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Sundays in Satin: The Eloquence of Gwendolyn Brooks

Gwendolyn Brooks

“Save some of those for me, Michael, before you gobble them all up.”

I was having afternoon tea with Ms. Gwendolyn Brooks, the grand lady of African American poetry. It was a full British tea, following a reading she gave at Rutgers in Camden, New Jersey, where I was on the path to tenure. White linen surrounded us, waves of billows foaming, and my faith was focused mostly on the endlessness of the little sandwiches I was plopping into my mouth as if they were candies. It was her treat, so she did not hesitate to take umbrage with my lack of manners. In the few times that I spent in her company, I was always overcome by the feeling that I was in the presence of royalty. It was the fact of her achievements, beginning with the first Pulitzer ever awarded to a black writer in any genre, a prize she won when I had not even been imagined. My parents were still dating. I really can imagine a world without me, a world where the context of being a black poet was being built by my predecessors, including Langston Hughes, who encouraged the teenager who would win the Pulitzer.

If I may take the liberty of referring to her by the shortened version of her first name, Gwen was brave enough to say she preferred “black” over “African American,” as the latter has too many syllables. She was an exquisite formalist, moved by language as much as subject. I like to think hers was a simultaneous creativity. She embodied English with a soul steeped in the process of observing black culture. The result was her own unique eloquence.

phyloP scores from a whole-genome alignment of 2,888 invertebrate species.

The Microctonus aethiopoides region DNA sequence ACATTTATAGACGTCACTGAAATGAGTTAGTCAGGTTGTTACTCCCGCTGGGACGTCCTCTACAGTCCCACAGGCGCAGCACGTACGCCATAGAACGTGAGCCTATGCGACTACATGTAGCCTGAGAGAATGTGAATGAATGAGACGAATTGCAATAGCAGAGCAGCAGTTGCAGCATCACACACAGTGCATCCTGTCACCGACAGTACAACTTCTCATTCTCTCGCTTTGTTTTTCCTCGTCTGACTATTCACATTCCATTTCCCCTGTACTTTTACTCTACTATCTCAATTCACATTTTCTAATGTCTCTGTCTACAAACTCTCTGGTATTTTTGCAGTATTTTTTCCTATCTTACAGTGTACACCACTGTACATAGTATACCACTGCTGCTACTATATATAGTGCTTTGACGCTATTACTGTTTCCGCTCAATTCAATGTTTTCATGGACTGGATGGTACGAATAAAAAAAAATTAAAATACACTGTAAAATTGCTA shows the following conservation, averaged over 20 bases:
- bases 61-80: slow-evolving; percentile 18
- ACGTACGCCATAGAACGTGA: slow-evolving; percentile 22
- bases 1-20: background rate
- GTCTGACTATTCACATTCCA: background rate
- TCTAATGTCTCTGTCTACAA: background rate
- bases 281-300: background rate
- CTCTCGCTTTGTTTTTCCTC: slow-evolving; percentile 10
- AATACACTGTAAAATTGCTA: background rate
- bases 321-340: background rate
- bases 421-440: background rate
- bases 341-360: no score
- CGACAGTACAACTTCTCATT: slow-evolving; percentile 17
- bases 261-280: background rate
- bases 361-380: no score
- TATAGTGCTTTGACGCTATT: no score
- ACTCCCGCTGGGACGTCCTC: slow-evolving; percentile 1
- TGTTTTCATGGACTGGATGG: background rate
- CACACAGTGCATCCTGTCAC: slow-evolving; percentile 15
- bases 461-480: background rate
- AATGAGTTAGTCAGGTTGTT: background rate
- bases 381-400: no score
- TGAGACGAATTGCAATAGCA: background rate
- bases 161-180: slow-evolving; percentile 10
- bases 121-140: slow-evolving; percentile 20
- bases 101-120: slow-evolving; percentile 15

Those of us who love her work have favorites, of course, but my savoring of her work always comes back to a moment when she shared something of her life with me. She once explained how she and her husband lived in modest circumstances in Chicago when they were young, and how the people she lived with became the populace of Annie Allen. I have always conceived people from a distance, an internal distance, whereas she eyed people closely. She once asked me if I wrote about the people in my neighborhood. She moved among people in an intimate, observant way, and I read her work as mirrors of her own self-investigation. She wrote of what she admired, of her people and of her own self, as in “the rites for Cousin Vit,” where she revisits the theme of “Sadie and Maud,” the Don’t Bees and Do Bees, a theme that crosses gender, race, and class. Gwen’s treatment of that and other human aspects in the overarching structure of her eloquence makes her poetry the humanizing force I think it is throughout. The belief in universal humanity is prerequisite to being human, a perhaps obvious fact. However, the fact that it is a singular challenge to the black American poet may not be so obvious.